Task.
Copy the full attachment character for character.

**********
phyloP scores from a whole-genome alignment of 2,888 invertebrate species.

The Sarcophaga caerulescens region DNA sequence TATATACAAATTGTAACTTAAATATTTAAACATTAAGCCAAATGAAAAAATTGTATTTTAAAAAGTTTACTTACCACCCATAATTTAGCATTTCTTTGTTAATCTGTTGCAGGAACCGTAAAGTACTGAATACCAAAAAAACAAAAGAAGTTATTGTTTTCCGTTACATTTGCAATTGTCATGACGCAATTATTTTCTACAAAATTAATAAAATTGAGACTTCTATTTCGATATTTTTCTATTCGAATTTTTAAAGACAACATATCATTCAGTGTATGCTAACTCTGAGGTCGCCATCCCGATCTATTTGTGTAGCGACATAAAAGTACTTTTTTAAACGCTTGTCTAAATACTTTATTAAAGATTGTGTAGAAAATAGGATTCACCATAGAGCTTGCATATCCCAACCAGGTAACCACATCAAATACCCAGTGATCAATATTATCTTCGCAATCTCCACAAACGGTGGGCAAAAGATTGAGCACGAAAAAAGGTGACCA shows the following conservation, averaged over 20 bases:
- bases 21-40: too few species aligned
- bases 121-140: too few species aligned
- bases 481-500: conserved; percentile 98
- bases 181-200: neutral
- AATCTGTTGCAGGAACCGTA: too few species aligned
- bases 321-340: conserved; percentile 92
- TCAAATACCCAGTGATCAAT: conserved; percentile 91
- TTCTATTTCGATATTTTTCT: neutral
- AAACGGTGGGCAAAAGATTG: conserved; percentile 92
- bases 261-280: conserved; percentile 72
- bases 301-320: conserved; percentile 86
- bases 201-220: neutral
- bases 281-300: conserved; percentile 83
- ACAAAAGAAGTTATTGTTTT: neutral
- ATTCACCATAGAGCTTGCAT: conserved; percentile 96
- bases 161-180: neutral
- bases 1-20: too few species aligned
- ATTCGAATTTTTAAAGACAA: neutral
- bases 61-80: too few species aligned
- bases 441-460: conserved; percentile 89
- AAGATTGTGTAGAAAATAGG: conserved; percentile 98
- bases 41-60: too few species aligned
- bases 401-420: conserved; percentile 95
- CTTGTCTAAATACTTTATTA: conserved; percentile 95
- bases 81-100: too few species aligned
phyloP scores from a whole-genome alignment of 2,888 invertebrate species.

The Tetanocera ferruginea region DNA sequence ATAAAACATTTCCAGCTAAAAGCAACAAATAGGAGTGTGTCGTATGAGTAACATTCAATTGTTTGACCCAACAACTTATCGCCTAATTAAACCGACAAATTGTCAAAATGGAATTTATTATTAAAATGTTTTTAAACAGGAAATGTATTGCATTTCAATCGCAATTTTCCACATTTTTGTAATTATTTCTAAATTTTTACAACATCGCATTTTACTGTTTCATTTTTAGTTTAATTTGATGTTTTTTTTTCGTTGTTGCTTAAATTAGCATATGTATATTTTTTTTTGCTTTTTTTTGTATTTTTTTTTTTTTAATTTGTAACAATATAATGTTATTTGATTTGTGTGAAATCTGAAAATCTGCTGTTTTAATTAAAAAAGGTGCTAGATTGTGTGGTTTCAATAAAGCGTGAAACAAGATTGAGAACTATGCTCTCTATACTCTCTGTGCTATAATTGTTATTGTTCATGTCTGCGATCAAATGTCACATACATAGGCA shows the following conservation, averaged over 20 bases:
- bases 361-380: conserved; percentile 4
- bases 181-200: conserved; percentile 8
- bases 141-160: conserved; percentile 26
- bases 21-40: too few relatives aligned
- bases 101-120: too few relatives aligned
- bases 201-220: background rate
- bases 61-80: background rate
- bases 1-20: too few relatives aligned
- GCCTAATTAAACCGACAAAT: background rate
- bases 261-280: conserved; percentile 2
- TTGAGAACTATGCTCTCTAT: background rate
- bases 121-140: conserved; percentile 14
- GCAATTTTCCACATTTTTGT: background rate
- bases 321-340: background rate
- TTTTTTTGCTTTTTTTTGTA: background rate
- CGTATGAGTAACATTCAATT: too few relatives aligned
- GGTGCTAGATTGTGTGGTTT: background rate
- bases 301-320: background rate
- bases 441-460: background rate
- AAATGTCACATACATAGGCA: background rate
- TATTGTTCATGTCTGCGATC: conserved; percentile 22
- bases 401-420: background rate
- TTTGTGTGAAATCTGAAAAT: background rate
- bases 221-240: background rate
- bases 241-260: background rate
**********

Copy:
phyloP scores from a whole-genome alignment of 2,888 invertebrate species.

The Sarcophaga caerulescens region DNA sequence TATATACAAATTGTAACTTAAATATTTAAACATTAAGCCAAATGAAAAAATTGTATTTTAAAAAGTTTACTTACCACCCATAATTTAGCATTTCTTTGTTAATCTGTTGCAGGAACCGTAAAGTACTGAATACCAAAAAAACAAAAGAAGTTATTGTTTTCCGTTACATTTGCAATTGTCATGACGCAATTATTTTCTACAAAATTAATAAAATTGAGACTTCTATTTCGATATTTTTCTATTCGAATTTTTAAAGACAACATATCATTCAGTGTATGCTAACTCTGAGGTCGCCATCCCGATCTATTTGTGTAGCGACATAAAAGTACTTTTTTAAACGCTTGTCTAAATACTTTATTAAAGATTGTGTAGAAAATAGGATTCACCATAGAGCTTGCATATCCCAACCAGGTAACCACATCAAATACCCAGTGATCAATATTATCTTCGCAATCTCCACAAACGGTGGGCAAAAGATTGAGCACGAAAAAAGGTGACCA shows the following conservation, averaged over 20 bases:
- bases 21-40: too few species aligned
- bases 121-140: too few species aligned
- bases 481-500: conserved; percentile 98
- bases 181-200: neutral
- AATCTGTTGCAGGAACCGTA: too few species aligned
- bases 321-340: conserved; percentile 92
- TCAAATACCCAGTGATCAAT: conserved; percentile 91
- TTCTATTTCGATATTTTTCT: neutral
- AAACGGTGGGCAAAAGATTG: conserved; percentile 92
- bases 261-280: conserved; percentile 72
- bases 301-320: conserved; percentile 86
- bases 201-220: neutral
- bases 281-300: conserved; percentile 83
- ACAAAAGAAGTTATTGTTTT: neutral
- ATTCACCATAGAGCTTGCAT: conserved; percentile 96
- bases 161-180: neutral
- bases 1-20: too few species aligned
- ATTCGAATTTTTAAAGACAA: neutral
- bases 61-80: too few species aligned
- bases 441-460: conserved; percentile 89
- AAGATTGTGTAGAAAATAGG: conserved; percentile 98
- bases 41-60: too few species aligned
- bases 401-420: conserved; percentile 95
- CTTGTCTAAATACTTTATTA: conserved; percentile 95
- bases 81-100: too few species aligned
phyloP scores from a whole-genome alignment of 2,888 invertebrate species.

The Tetanocera ferruginea region DNA sequence ATAAAACATTTCCAGCTAAAAGCAACAAATAGGAGTGTGTCGTATGAGTAACATTCAATTGTTTGACCCAACAACTTATCGCCTAATTAAACCGACAAATTGTCAAAATGGAATTTATTATTAAAATGTTTTTAAACAGGAAATGTATTGCATTTCAATCGCAATTTTCCACATTTTTGTAATTATTTCTAAATTTTTACAACATCGCATTTTACTGTTTCATTTTTAGTTTAATTTGATGTTTTTTTTTCGTTGTTGCTTAAATTAGCATATGTATATTTTTTTTTGCTTTTTTTTGTATTTTTTTTTTTTTAATTTGTAACAATATAATGTTATTTGATTTGTGTGAAATCTGAAAATCTGCTGTTTTAATTAAAAAAGGTGCTAGATTGTGTGGTTTCAATAAAGCGTGAAACAAGATTGAGAACTATGCTCTCTATACTCTCTGTGCTATAATTGTTATTGTTCATGTCTGCGATCAAATGTCACATACATAGGCA shows the following conservation, averaged over 20 bases:
- bases 361-380: conserved; percentile 4
- bases 181-200: conserved; percentile 8
- bases 141-160: conserved; percentile 26
- bases 21-40: too few relatives aligned
- bases 101-120: too few relatives aligned
- bases 201-220: background rate
- bases 61-80: background rate
- bases 1-20: too few relatives aligned
- GCCTAATTAAACCGACAAAT: background rate
- bases 261-280: conserved; percentile 2
- TTGAGAACTATGCTCTCTAT: background rate
- bases 121-140: conserved; percentile 14
- GCAATTTTCCACATTTTTGT: background rate
- bases 321-340: background rate
- TTTTTTTGCTTTTTTTTGTA: background rate
- CGTATGAGTAACATTCAATT: too few relatives aligned
- GGTGCTAGATTGTGTGGTTT: background rate
- bases 301-320: background rate
- bases 441-460: background rate
- AAATGTCACATACATAGGCA: background rate
- TATTGTTCATGTCTGCGATC: conserved; percentile 22
- bases 401-420: background rate
- TTTGTGTGAAATCTGAAAAT: background rate
- bases 221-240: background rate
- bases 241-260: background rate